With 700-plus direct employees in Israel, the Herzliya R&D center is Apple’s second-largest in the world, Apple CEO Tim Cook told local staff on Thursday.
And at a meeting with Israeli President Reuven Rivlin a day earlier, the two leaders discussed not just the fact of Israel’s emergence as an important factor in the Apple ecosystem, but what the two entities had in common.
Cook, who was in Israel to inaugurate Apple’s new R&D center in Herzliya, touched on a number of major issues that concern both Israel and Apple — including environmental matters, education, diversity, and even Israeli Arabs.
That last issue was highlighted not by Cook himself, but by Johny Srouji, who accompanied his boss on the trip. Srouji — vice president for hardware technology — is an Israeli Arab who hails from Haifa. Before joining Apple in 2008 to head its chip-development team, Srouji worked at Intel and IBM, after graduating from the Technion.
For Rivlin, Srouji’s ascent to one of the top tech positions in the world was a harbinger of what the government hopes will be a wave of similar accomplishments by people just like Srouji — Israeli Arabs educated in technology disciplines, working at the 300-some multinationals that have R&D and other facilities in Israel.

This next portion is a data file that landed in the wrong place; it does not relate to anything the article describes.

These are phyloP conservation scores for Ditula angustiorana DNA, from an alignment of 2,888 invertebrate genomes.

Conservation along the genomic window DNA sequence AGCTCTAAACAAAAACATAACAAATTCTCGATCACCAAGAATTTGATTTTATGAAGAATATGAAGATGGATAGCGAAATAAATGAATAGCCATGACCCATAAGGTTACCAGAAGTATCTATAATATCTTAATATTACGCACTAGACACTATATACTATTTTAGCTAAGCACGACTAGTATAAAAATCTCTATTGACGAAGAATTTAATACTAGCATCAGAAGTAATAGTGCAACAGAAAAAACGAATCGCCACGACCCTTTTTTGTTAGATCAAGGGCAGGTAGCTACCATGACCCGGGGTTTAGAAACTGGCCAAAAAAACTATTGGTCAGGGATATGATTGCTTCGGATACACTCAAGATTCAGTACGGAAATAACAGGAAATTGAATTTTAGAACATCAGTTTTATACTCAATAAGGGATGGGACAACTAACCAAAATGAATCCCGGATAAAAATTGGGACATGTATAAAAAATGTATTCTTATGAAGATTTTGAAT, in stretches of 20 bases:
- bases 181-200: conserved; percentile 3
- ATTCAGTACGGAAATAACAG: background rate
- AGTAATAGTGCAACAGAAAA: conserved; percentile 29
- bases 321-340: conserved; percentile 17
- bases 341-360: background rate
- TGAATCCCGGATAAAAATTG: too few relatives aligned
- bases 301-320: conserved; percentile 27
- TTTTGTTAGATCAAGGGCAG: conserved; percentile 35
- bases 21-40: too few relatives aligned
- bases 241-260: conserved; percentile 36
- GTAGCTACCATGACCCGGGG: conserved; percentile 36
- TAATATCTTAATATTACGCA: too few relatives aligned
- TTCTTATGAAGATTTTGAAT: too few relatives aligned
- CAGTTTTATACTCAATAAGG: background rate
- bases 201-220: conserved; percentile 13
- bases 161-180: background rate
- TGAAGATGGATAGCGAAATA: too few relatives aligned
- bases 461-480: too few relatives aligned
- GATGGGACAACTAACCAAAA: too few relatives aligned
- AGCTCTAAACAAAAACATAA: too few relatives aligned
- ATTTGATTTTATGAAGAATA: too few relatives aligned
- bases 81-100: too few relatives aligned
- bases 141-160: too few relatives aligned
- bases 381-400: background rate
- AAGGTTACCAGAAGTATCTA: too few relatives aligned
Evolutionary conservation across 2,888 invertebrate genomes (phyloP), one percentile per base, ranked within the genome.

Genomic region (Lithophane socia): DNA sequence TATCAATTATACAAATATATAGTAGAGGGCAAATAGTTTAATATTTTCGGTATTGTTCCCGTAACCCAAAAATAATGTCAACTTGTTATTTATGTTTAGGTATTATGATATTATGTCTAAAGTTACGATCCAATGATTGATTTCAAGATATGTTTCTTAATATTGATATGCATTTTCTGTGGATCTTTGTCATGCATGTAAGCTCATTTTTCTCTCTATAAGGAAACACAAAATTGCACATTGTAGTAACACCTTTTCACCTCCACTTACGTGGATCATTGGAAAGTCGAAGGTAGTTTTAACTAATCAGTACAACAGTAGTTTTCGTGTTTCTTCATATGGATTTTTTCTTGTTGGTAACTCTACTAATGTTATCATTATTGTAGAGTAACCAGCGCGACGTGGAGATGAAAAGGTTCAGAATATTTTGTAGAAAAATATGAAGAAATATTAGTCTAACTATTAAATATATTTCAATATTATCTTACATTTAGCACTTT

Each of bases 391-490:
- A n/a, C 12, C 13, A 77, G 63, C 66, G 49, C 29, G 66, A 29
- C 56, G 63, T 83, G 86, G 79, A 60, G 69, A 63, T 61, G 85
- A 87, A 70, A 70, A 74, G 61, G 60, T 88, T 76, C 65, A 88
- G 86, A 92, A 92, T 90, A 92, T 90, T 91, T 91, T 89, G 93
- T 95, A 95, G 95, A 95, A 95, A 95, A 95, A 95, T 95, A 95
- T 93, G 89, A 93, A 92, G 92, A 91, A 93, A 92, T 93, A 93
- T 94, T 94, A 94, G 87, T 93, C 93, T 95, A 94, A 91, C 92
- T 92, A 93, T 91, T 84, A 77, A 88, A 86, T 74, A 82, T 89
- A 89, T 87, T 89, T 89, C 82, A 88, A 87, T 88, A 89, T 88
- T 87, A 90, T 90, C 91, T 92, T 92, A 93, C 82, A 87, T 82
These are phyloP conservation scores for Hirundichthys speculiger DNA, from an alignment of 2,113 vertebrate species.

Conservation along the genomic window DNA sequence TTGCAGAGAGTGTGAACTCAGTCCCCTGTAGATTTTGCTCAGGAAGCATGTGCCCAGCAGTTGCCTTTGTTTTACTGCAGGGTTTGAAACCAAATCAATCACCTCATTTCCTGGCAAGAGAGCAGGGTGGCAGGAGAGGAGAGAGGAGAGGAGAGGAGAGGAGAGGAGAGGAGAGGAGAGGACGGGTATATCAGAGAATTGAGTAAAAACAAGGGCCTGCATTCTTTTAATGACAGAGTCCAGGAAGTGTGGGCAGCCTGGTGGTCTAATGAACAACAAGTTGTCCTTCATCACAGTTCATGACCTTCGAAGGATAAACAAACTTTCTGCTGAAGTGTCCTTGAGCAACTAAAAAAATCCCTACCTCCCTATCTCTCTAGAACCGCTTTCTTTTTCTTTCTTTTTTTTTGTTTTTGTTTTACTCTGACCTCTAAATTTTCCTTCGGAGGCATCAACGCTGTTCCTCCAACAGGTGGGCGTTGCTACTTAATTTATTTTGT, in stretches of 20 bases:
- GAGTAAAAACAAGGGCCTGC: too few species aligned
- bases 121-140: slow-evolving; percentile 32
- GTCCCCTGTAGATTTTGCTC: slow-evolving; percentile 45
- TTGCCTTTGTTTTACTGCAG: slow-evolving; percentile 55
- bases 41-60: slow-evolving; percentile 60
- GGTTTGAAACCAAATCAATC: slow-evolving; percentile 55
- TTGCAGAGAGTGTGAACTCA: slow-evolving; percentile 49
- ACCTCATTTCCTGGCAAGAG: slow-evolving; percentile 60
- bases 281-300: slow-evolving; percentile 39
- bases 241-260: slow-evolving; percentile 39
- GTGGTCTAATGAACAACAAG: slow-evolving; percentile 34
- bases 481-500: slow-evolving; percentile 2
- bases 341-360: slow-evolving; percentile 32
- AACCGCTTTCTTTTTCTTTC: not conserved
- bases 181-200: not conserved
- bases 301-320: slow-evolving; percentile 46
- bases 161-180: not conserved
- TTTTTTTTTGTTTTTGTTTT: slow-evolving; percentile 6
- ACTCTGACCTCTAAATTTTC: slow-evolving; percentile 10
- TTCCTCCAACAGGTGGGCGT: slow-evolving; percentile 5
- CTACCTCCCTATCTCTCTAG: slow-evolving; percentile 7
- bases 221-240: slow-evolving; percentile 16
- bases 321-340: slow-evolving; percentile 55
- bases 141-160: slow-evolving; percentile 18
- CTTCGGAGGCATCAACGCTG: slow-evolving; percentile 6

“Imagine what the world would be like with another five ‘Johny Sroujis,’” said Rivlin. “We are proud of him and all he has achieved.” To which Cook added, “When you find those five Sroujis, let me know where they are.”
The government is certainly doing what it can to discover them. In its latest program to boost Arab participation in Israeli high-tech, the Economy Ministry last month allocated NIS 10 million ($2.5 million) to two organizations that will provide training and job-placement services for academics from the Arab, Druze, and Circassian communities.
Each year, the ministry said, hundreds of Arab and Druze academics graduate college with relevant tech-industry degrees — but are unable to find work, despite a plethora of jobs.
The reason for this is not necessarily racism, said the ministry, but often a culture clash, with Arab and Druze academics lacking the skills to present themselves at interviews, and having a marked discomfort with the highly competitive atmosphere in many companies. As minorities who grew up in a cultural “bubble,” they may not be familiar with some of the undercurrents in Israeli business culture.
Among the tasks of the two training organizations will be to ensure that prospective Arab employees are ready for the Israeli job market not just with technological skills, but cultural skills.
That Israel has done a great deal in this area already was evidenced by Cook’s comment to Rivlin, that “I personally admire your work in human rights. You are an inspiration for us to work even better.”
Apple, which began operations in Israel in 2012 (acquiring companies that year and in 2013) now has about 700 employees in Israel, said Cook — but works with many more Israelis. About 6,000, said the CEO, are part of Apple’s developer program, and help to develop apps. A recent estimate by app-industry research firm Vision Mobile says that at least 20,000 jobs in Israel’s app economy are directly attributable to iOS.